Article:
Some parents face quite big problems when they are working with their children during the eleven plus year. Some may, for example, not have high enough expectations of their children. Some parents may feel that the whole family is not rallying around enough to offer actual practical help and support. Thankfully the great majority of parents get through year relatively unscathed. There may, however, be niggles:
Do I have the right books and teaching materials?
What should I say to my child if he if she does not want to maintain a good standard of work?
What should I do if my child does not want to do the eleven plus?
Should I give my child extra help?
How can I accelerate his or her learning?
How much time should my child spend on eleven plus work in a week?
How big a voice do I allow my child in determining the nature and the content of eleven plus work?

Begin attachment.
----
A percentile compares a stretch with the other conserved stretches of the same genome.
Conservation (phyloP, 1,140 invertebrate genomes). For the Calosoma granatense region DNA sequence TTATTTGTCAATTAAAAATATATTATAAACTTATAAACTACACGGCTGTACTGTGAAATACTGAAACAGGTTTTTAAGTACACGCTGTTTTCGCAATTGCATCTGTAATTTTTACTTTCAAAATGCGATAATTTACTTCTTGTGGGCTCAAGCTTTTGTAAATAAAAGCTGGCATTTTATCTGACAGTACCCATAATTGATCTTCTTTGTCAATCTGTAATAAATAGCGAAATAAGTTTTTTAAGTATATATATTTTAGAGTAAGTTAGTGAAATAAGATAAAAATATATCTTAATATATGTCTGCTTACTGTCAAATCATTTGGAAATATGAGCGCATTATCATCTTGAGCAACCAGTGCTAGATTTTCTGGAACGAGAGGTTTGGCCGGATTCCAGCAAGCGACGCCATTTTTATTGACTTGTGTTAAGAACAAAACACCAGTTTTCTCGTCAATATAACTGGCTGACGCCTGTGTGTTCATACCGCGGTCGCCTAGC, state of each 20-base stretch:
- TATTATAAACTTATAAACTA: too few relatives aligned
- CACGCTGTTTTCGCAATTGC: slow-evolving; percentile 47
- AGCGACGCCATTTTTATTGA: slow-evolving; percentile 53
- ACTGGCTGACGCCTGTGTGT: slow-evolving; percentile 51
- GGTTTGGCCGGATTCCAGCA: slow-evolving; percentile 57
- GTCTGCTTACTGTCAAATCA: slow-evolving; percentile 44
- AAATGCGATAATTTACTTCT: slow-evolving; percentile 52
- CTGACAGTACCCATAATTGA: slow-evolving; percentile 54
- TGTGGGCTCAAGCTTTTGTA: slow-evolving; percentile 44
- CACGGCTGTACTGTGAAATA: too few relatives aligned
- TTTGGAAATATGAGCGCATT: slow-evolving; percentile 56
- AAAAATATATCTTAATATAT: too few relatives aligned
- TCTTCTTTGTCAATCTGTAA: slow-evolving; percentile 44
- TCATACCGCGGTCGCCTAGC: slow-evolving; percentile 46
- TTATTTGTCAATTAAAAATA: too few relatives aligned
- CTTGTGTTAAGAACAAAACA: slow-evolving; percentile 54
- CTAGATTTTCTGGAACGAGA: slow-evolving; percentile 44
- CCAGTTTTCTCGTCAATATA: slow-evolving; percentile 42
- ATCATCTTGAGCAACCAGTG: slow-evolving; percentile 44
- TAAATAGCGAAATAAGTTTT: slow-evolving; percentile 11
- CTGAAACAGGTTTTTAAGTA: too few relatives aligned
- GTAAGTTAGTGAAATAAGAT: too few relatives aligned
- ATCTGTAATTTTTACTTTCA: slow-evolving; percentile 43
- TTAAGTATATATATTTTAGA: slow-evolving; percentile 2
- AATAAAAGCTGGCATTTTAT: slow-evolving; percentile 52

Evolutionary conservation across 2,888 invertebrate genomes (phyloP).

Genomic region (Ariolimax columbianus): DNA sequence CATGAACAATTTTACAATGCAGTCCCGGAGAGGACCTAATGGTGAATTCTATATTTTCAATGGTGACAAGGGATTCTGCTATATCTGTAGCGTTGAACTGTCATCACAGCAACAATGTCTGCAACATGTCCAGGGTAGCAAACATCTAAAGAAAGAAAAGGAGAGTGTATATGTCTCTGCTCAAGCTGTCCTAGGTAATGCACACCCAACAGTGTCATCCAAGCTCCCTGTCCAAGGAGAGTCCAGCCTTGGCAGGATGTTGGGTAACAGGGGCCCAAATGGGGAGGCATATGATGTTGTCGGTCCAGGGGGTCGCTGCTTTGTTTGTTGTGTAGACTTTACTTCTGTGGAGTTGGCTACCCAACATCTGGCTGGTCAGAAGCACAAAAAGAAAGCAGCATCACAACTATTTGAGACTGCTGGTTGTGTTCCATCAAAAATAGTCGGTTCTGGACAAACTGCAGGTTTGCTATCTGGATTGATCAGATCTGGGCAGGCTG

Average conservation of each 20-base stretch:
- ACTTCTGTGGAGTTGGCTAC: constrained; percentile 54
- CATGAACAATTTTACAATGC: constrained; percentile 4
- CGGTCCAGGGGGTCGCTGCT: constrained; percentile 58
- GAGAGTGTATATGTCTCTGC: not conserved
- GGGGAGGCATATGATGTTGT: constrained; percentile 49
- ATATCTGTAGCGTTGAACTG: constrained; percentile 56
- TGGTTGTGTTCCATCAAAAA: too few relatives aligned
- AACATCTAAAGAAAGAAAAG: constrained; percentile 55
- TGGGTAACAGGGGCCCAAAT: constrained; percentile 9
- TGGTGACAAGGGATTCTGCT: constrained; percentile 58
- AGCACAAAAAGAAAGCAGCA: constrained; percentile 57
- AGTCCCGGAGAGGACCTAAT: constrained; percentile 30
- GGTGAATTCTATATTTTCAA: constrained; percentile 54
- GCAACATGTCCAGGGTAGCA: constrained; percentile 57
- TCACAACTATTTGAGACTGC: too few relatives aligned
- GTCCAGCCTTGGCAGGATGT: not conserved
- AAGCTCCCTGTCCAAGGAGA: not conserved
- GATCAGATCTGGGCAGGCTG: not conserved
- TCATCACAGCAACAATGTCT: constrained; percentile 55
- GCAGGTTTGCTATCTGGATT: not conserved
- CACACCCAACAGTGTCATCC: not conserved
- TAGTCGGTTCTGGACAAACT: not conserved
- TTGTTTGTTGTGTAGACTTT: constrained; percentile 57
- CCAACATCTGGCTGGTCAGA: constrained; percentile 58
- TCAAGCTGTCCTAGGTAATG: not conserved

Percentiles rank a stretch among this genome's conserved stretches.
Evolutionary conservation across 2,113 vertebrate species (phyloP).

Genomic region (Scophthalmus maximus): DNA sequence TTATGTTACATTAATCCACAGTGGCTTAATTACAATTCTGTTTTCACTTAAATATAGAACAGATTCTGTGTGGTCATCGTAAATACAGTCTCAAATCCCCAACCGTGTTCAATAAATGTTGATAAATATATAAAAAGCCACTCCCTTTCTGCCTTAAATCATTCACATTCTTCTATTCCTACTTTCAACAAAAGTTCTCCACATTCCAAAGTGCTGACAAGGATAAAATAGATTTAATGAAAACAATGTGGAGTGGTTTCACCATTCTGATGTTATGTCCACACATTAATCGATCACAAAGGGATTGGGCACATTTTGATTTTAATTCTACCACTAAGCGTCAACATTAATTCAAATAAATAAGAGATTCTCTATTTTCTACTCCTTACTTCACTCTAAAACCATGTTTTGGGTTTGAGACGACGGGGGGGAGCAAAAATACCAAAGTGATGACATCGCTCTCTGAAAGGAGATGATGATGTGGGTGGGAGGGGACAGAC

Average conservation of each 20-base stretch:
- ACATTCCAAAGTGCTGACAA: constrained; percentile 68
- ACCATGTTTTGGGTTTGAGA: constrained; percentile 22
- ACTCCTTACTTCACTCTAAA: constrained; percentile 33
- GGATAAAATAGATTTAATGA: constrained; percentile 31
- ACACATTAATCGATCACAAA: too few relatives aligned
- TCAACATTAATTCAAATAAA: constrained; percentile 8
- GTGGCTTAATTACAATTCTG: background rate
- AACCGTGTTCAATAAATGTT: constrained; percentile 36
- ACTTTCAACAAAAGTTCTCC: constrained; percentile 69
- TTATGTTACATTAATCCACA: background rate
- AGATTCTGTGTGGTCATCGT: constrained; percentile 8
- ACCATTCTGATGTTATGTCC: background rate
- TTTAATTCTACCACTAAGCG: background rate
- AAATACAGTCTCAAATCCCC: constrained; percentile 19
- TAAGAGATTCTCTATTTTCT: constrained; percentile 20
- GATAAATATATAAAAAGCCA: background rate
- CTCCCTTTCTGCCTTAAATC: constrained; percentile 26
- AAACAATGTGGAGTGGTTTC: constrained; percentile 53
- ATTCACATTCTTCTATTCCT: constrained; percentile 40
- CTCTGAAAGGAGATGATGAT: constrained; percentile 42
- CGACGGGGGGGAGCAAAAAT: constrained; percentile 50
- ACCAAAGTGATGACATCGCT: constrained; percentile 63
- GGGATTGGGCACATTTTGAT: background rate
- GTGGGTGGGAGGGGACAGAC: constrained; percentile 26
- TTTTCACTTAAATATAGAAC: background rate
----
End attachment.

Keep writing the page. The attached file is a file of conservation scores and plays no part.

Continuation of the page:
A little case study may serve to illustrate a minute proportion of the problems some parents may possibly face:
Case Study 1
Evo is a happy, good looking girl who is content to be in the middle set in her class for mathematics and English. She is universally popular with her classmates and teachers alike. Her parents are professionals with university educations and steady professions.
Evo is the middle child. Her older sister is at the local grammar school and is doing well academically.
Evo enjoys life. She is always busy with one thing or another. She does her homework willingly and has always read a good range of books. She is, however, a little concerned about being able to keep up with her older sister.
Her parents took the time to sit her down and talk about the eleven plus. They did not offer any promises. They outlined how much work they thought that Evo would need to do. They explained about the degree and extent of the support they would offer.
Evo smiled, listened and flatly refused. The family meeting was adjourned. (Older sister was encouraged not to comment.)
What should the family do?